Internet agency's CEO will depart
NEW YORK - Paul Twomey, chief executive of the Internet's key oversight agency since 2003, will step down later this year after a successor is named.
Twomey, 47, said he declined a three-year contract renewal with the Internet Corporation for Assigned Names and Numbers, or ICANN, for fear of becoming "Mr. ICANN." Leaving now, he said, would let him take another leadership job in the private or international sector "and really make a difference in another organization."
The news came yesterday as ICANN opened regular meetings in Mexico City.
As chief executive and president of ICANN, Twomey has day-to-day responsibilities for an organization tasked by the US government with overseeing policies on domain names, the Internet addresses ending in ".com" and other suffixes crucial for computers to find websites and route e-mail.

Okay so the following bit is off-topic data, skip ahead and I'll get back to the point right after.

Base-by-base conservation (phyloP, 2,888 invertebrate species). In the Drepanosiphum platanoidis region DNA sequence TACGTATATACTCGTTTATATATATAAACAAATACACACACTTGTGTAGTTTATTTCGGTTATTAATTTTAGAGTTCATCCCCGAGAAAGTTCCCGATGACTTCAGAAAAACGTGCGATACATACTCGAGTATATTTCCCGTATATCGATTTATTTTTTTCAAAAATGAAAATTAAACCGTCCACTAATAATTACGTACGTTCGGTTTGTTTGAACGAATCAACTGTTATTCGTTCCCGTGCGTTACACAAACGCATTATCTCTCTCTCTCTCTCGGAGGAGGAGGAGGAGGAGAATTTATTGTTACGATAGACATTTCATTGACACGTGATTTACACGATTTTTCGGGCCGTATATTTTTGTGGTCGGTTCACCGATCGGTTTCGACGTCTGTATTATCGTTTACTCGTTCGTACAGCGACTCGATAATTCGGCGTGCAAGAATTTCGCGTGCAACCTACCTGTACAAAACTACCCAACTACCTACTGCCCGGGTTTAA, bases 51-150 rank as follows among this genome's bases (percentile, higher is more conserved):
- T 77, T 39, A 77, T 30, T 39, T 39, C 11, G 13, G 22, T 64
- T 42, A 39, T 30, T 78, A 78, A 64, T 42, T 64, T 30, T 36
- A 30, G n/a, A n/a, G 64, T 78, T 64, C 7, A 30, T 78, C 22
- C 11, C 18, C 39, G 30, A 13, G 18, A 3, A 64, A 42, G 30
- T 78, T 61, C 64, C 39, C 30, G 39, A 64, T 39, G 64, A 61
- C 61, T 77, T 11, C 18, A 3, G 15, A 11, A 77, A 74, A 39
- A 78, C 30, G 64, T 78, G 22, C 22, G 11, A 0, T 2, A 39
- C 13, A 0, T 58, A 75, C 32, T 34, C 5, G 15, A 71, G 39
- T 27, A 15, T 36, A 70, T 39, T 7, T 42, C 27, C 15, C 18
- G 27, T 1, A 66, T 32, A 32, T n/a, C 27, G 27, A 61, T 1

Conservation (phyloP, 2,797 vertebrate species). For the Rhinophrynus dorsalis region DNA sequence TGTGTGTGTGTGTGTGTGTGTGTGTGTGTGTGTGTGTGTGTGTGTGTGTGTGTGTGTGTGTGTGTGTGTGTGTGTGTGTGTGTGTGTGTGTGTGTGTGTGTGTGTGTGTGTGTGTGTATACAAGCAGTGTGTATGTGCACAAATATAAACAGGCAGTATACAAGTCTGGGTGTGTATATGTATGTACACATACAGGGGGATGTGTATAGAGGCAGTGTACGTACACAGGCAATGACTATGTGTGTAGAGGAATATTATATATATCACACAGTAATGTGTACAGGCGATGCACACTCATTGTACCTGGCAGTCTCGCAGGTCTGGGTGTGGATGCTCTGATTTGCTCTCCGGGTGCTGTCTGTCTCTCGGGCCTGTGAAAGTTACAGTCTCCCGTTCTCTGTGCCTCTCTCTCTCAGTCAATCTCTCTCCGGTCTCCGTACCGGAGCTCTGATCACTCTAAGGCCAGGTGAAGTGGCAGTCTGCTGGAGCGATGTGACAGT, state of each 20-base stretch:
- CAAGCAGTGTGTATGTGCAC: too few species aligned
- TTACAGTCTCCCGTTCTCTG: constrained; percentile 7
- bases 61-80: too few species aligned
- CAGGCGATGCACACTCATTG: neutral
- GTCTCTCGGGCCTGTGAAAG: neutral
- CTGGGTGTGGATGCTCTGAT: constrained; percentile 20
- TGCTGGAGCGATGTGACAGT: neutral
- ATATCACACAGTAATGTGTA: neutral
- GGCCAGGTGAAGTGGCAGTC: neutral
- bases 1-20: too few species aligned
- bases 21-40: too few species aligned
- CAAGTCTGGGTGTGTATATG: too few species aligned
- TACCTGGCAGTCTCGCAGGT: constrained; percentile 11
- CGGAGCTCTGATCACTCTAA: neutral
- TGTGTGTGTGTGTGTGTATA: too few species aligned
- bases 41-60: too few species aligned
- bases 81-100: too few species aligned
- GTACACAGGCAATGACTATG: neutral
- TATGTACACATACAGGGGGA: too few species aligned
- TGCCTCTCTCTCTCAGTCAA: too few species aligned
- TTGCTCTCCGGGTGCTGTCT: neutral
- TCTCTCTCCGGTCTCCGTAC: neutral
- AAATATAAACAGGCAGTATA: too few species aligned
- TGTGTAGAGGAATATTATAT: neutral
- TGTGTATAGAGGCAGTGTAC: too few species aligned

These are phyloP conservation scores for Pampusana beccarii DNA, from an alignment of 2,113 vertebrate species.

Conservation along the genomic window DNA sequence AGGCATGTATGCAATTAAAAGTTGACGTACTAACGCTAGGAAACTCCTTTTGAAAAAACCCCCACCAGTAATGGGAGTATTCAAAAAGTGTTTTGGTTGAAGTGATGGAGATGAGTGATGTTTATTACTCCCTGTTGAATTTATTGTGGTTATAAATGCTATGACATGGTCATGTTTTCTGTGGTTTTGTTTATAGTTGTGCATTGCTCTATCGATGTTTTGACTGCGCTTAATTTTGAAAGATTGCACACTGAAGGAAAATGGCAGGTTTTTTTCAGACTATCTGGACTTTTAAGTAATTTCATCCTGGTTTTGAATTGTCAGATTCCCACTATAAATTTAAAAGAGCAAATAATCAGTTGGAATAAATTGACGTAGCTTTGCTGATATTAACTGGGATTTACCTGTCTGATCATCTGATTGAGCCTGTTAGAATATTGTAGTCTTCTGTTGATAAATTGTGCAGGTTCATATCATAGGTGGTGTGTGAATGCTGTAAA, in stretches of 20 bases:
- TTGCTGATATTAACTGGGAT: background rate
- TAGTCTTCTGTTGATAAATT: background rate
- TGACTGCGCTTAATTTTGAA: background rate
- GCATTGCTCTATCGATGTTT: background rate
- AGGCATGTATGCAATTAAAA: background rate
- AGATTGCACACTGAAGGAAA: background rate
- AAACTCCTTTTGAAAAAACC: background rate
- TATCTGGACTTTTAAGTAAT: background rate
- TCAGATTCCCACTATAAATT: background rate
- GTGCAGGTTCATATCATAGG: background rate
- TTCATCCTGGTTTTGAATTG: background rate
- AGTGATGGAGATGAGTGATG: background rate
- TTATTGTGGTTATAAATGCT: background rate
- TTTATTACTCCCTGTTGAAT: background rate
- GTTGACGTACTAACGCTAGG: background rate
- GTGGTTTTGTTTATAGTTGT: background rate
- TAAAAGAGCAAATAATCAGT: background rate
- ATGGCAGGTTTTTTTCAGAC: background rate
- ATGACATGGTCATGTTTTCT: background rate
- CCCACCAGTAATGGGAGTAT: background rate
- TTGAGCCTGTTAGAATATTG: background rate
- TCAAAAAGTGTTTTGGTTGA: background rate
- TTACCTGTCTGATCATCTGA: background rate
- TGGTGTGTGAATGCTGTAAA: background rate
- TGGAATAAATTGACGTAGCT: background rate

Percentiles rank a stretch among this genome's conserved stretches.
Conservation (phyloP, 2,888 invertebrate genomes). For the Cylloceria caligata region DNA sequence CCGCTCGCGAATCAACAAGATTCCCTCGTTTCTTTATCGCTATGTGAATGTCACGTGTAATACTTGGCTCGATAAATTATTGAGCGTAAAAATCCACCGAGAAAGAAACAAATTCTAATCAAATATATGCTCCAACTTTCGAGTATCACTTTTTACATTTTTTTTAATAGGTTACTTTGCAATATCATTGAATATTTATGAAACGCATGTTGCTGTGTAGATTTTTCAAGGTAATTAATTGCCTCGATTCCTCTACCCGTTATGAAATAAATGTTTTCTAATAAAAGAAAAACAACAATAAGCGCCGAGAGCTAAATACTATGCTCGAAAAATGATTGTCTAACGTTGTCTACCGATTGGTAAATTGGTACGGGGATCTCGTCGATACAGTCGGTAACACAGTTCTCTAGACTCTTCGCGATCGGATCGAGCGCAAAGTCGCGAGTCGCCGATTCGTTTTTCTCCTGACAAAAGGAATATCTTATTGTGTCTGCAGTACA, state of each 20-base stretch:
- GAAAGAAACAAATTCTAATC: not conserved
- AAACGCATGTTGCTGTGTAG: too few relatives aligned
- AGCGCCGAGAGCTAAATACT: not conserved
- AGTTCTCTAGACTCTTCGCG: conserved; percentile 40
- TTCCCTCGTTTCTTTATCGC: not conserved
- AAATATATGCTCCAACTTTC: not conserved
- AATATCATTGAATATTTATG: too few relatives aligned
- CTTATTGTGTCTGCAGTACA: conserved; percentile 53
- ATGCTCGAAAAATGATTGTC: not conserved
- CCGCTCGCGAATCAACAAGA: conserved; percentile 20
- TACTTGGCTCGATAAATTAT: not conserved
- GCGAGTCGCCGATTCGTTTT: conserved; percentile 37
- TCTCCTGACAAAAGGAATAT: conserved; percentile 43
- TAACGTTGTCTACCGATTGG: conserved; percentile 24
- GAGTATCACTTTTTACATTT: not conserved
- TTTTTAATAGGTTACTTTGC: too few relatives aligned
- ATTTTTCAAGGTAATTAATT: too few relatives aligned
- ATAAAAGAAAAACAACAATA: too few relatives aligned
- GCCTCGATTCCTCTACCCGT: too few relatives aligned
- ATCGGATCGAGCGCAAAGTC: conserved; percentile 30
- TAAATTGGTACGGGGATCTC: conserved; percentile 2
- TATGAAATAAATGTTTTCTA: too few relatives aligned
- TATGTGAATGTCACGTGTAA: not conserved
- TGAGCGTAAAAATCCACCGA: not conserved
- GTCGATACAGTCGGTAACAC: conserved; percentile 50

Twomey's contract expires July 1, but he said he will stay on until the end of the year to help the yet-unnamed successor with transition. The decision comes as ICANN prepares to simplify procedures for adding domain name suffixes as alternatives to ".com," a move likely to spawn hundreds or thousands of new Internet addresses in the coming years. ICANN also is close to allowing entire Internet addresses to be in languages besides English for the first time. Twomey said they are near enough to completion on the projects for a leadership change to make sense.
Twomey said he had no specific plans but would consider other positions involving the Internet or cybersecurity. An Australian, Twomey is the organization's third chief executive since its formation in 1998.